Demonology and Witchcraft (by Sir Walter
This work, first published in 1830 under the full title Letters
on Demonology and Witchcraft, occupies a curious place in Sir
Walter Scott’s vast literary output. Four years after his financial
collapse in 1826, the author sustained a mild stroke; shortly
after, John Murray, who was then issuing a series known as The
Family Library, asked Scott to contribute a volume on demonology.
He readily consented, but—as an entry in Scott’s journal
makes clear—he did not greatly care for the work and really engaged
in it to help pay off his debts.
The book attempts to develop broad theories on such subjects
as the prevalence of belief in witchcraft in the Middle
Ages. Scott was far more accomplished in dealing with particular
instances of occult history—such as his account of demonology
in France and in Sweden and his assessment of Joan of Arc.
Moreover, his intimate knowledge of early Scottish literature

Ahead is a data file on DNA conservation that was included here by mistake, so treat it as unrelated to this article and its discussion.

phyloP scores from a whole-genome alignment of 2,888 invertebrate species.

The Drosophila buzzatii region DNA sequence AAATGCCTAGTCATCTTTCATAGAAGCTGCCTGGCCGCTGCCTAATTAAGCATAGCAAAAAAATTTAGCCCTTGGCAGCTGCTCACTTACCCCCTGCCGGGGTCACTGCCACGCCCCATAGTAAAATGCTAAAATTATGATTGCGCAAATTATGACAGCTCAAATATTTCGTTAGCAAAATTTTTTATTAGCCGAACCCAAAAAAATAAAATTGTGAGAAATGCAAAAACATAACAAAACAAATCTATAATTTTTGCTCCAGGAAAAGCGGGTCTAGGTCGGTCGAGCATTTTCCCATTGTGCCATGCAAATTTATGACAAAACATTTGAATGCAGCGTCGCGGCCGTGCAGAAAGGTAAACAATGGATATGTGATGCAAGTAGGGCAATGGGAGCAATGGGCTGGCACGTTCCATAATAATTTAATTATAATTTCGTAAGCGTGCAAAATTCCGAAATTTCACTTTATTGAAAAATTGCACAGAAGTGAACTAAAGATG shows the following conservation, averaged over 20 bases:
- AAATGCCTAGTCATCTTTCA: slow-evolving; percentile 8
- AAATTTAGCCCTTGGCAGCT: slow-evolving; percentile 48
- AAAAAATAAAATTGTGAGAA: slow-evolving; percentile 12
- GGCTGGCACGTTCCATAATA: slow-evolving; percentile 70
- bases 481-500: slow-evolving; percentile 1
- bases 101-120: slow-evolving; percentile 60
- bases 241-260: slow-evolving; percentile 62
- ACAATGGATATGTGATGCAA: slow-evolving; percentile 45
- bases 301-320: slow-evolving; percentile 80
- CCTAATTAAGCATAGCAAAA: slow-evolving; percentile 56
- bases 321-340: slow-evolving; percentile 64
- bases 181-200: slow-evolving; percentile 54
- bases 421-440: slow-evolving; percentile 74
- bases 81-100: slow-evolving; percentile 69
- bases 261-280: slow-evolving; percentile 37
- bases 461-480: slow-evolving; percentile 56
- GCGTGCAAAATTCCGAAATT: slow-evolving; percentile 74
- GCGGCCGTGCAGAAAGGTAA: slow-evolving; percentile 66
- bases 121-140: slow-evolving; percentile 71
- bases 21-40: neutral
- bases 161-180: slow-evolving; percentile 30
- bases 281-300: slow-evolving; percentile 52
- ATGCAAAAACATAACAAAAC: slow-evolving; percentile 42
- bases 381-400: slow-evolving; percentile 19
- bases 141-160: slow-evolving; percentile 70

gives a singular importance to chapters concerned with his native
land, and it is interesting to find that here and there he ofEncyclopedia
of Occultism & Parapsychology • 5th Ed. Demonology and Witchcraft
fers something of a sidelight on his own novels (e.g., when he
discusses the specters he dealt with in Woodstock).
Demonology and Witchcraft is written in the form of a series of
letters to the author’s son-in-law. Scott died two years after publication
in 1832. The book has been reprinted frequently.
Scott, Sir Walter. Letters on Demonology and Witchcraft. London
J. Murray, 1830.

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